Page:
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CALIFORNIA | LOCAL
July 1, 2013 | By Anthony York
SACRAMENTO - Gov. Jerry Brown ushered in the most sweeping changes to the way California funds its public schools in 25 years on Monday, signing into law a new funding formula that was the centerpiece of his legislative agenda for the year.  Schools that serve low-income students and non-native English speakers will receive more money under the formula, while all school districts will be given new flexibility in how they spend the funds they receive...
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OPINION
April 11, 2014
Re "U.S. to remove 50 ICBMs from silos," April 9 This article states that the federal government will keep 50 missile silos "warm but empty" in Montana, South Dakota and Wyoming even though they are no longer needed. They will be maintained as a boon to local economies. This is federal welfare at its best. Don Lemly San Clemente ALSO: Letters: Unsung heroes in the LAPD Letters: About those beef price stats Letters: Medicare payments analyzed
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NEWS
September 13, 2011 | By Alexa Vaughn, Washington Bureau
The House of Representatives on Tuesday quickly and unanimously passed a bill temporarily extending funding for the Federal Aviation Administration and federal highway programs.   Funding for more than a million federal employees and construction jobs was set to expire by Oct. 1 if extensions were not passed, and though both parties had their misgivings about the bill, no House members wanted to be tied to such a job loss. The FAA's funding through Jan. 31 comes from the 22nd consecutive extension bill since the last long-term funding bill for it expired in 2007.
CALIFORNIA | LOCAL
April 9, 2014 | By Kate Mather and Ruben Vives
The long-running Bell corruption scandal drew toward an end Wednesday when five former council members pleaded no contest to criminal charges and agreed to pay restitution to the small, cash-strapped city that could approach $1 million. The pleas end the prosecution of seven officials accused of bilking the city out of more than $10 million that they used for excessive salaries and perks. At one point, council members were receiving up to $100,000 a year for their part-time work, while the city's top administrator, Robert Rizzo, pulled in $1.5 million annually in total compensation.
BUSINESS
August 2, 2011 | By Jessica Guynn, Los Angeles Times
Twitter Inc. doesn't seem to be in any hurry to offer its shares to the public. Instead it has raised another round of funding from some very deep-pocketed and plugged-in private investors. The San Francisco company acknowledged a "significant" round of funding from preexisting investors and new investor Digital Sky Technologies, the investment engine run by Russian billionaire Yuri Milner. Milner has significant stakes in social networking's hottest companies, including Facebook Inc. People familiar with the funding peg it at $800 million, which would make Twitter worth $8 billion.
NEWS
April 8, 2011 | By Marissa Cevallos, HealthKey
Planned Parenthood is yet again at the center of a political maelstrom. Republican lawmakers want to cut funding to the organization, or else they will not agree to a budget that has spending cuts of more than $30 billion. Defenders of Planned Parenthood say the cuts are dangerous for women’s health.  Huffington Post  frames the current conflict this way: “The United States government is on the verge of shutting down over a dispute...
CALIFORNIA | LOCAL
April 29, 2013 | By Dalina Castellanos
States are spending less on pre-kindergarten programs than they did a decade ago, according to a report released Monday. The National Institute for Early Education Research released the State of Preschool 2012 report, calling the last school year “the worst in a decade for progress in access to high-quality pre-K for America's children.” California state funding per child fell by more than than $400 compared with the previous year, and...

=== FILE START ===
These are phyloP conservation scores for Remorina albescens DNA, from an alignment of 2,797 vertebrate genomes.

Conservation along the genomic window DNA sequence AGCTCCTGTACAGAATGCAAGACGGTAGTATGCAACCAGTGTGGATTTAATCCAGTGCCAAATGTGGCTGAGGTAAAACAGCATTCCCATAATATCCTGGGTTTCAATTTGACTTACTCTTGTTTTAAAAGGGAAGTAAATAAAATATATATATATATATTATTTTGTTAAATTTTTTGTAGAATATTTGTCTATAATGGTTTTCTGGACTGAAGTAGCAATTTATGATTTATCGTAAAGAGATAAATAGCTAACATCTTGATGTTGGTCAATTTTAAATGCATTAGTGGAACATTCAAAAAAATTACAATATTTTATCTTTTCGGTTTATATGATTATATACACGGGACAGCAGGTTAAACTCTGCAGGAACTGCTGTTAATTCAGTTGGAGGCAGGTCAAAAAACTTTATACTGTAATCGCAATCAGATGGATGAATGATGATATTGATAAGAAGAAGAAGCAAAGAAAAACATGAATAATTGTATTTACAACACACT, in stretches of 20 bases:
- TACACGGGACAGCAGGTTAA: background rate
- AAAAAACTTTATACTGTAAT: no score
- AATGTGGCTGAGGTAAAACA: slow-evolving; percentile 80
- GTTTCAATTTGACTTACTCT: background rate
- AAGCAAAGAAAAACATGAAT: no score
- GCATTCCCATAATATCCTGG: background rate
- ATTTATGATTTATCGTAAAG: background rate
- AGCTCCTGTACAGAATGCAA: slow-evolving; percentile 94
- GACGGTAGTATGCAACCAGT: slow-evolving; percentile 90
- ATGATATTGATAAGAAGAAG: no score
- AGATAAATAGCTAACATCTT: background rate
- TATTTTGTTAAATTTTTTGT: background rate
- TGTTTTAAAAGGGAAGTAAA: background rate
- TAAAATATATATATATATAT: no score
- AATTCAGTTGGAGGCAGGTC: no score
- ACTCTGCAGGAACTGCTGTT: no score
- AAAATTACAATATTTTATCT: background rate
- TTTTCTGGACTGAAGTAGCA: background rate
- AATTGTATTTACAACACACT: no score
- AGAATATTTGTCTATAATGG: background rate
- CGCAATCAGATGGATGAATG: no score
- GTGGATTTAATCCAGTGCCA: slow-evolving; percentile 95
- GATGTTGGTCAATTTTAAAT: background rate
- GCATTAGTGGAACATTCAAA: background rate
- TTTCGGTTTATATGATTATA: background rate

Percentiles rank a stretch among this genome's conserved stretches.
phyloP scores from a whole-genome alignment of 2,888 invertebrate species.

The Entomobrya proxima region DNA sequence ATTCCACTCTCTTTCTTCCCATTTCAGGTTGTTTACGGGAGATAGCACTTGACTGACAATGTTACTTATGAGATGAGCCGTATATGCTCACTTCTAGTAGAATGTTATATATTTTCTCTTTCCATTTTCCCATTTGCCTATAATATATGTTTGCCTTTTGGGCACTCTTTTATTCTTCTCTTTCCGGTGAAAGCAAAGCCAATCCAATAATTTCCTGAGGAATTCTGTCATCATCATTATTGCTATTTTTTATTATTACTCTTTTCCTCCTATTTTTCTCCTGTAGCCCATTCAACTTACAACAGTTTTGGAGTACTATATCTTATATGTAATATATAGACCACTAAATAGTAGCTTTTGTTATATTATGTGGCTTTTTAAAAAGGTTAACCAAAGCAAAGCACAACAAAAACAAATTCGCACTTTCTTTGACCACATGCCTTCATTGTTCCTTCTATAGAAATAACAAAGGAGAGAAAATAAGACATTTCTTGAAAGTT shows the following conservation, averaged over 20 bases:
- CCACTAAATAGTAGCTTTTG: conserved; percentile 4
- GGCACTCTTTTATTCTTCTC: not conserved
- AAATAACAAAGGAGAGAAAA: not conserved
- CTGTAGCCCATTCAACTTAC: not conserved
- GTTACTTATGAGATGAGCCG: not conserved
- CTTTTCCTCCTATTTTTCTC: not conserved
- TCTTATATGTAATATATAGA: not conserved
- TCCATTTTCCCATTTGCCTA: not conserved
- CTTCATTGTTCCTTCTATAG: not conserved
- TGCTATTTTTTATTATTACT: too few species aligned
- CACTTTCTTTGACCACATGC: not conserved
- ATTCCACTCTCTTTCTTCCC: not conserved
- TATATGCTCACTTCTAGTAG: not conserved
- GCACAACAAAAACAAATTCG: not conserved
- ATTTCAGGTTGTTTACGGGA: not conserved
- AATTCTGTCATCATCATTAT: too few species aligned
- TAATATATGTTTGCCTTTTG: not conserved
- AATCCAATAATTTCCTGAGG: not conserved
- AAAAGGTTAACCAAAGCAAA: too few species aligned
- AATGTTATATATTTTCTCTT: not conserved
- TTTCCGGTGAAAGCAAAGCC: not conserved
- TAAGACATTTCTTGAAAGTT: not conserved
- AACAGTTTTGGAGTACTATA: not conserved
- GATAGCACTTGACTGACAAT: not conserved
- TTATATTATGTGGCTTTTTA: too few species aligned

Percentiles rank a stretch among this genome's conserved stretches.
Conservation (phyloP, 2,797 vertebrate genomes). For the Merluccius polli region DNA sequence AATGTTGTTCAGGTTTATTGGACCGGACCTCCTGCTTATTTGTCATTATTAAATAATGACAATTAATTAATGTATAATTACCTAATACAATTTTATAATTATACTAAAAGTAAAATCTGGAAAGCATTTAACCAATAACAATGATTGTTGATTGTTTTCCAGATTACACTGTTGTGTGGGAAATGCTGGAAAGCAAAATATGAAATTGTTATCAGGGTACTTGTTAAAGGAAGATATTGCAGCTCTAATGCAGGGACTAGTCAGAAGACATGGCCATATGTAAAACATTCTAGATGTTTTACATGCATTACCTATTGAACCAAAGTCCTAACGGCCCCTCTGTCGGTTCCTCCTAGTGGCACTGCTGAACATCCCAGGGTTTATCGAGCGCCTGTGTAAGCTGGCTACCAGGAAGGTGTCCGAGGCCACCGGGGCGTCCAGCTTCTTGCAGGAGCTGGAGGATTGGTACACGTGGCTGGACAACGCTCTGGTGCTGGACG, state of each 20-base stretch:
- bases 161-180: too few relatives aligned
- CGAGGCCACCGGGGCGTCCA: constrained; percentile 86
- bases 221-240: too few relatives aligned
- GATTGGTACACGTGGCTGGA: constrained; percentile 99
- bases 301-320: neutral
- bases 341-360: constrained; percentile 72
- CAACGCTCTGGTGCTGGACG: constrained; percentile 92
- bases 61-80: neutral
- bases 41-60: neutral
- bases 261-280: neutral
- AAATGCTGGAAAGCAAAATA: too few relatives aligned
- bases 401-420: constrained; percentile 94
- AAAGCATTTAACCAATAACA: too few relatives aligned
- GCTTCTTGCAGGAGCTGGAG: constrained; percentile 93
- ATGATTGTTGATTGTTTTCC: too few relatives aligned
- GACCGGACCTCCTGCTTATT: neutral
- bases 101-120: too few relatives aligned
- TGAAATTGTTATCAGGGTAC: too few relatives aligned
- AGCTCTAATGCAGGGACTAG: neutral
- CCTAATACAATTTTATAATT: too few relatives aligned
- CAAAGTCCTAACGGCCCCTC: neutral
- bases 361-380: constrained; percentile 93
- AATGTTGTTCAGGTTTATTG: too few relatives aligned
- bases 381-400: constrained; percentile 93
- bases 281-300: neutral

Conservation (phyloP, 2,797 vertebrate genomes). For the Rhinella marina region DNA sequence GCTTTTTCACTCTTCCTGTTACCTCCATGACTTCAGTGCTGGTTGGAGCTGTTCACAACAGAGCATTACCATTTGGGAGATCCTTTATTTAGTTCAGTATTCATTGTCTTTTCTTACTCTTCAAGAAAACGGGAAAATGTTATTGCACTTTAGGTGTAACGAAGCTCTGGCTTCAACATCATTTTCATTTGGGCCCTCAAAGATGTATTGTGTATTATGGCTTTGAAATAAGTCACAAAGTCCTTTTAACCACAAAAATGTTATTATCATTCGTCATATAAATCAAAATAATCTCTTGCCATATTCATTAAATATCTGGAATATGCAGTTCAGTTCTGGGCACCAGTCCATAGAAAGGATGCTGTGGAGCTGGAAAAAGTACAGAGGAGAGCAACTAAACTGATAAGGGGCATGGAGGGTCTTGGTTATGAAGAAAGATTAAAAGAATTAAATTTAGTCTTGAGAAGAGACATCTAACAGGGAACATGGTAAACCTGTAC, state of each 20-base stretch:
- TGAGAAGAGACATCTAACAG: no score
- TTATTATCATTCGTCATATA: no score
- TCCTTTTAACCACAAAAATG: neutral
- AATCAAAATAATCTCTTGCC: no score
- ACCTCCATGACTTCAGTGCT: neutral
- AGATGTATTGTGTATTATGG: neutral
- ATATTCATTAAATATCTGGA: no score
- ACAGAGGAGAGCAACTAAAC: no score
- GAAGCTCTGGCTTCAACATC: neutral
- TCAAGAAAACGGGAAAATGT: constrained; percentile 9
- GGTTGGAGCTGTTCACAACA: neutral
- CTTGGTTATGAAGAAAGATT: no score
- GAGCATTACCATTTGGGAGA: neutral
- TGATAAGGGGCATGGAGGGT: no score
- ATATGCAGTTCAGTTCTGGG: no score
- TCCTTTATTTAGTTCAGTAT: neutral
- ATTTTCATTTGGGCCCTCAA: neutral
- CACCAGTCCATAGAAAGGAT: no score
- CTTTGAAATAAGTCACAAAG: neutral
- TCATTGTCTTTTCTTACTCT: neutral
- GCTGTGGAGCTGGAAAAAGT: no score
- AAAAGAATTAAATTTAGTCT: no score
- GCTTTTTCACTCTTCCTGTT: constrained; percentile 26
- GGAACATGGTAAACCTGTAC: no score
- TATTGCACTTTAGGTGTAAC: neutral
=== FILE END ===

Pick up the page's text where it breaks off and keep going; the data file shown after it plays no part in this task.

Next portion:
NATIONAL
September 13, 2011 | By Alexa Vaughn, Washington Bureau
The House of Representatives on Tuesday quickly and unanimously passed a bill temporarily extending funding for the Federal Aviation Administration and federal highway programs. Funding for more than 1 million federal employees and construction jobs was set to expire by Oct. 1 if extensions were not passed. Though both parties had misgivings about the bill, no House members wanted to be tied to a big job loss. The FAA's funding through Jan. 31 comes from the 22nd consecutive extension bill since the last long-term funding bill expired in 2007.
BUSINESS
December 12, 2013 | By Andrea Chang
Snapchat, the Venice start-up that recently turned down a $3-billion acquisition offer from Facebook, has raised $50 million in a Series C round. The funding was provided by investment firm Coatue Management, which has offices in New York and Menlo Park, Calif. A Snapchat spokeswoman confirmed the funding by Coatue on Wednesday but didn't provide additional details. PHOTOS: Top 10 most talked-about people, topics on Facebook in 2013 Snapchat co-founder and Chief Executive Evan Spiegel signed off on the funding in a filing with the Securities and Exchange Commission on Wednesday.
FOOD
June 21, 2013 | By David Karp
Funding for the state certified farmers market program will likely expire at the end of December as a result of legislative maneuvering in Sacramento. The interruption may be just a month or so, and farmers markets would continue to exist during that period, but market oversight would be curtailed — just the opposite of what many stakeholders were aiming for from California State Legislature. A broad coalition of market managers and agricultural commissioners had hoped that the Legislature would substantially boost funding for enforcement starting next year, but for reasons that remain somewhat unclear, a bill to that effect, Assembly Bill 996 , failed to make it out of the Assembly Appropriations Committee four weeks ago. As a backup, farmers market industry leaders relied on SB 599 , which as originally written extended the current minimal funding for the state farmers market program for an additional four years; otherwise, it was due to expire at the end of 2013.
CALIFORNIA | LOCAL
April 7, 2014 | By Teresa Watanabe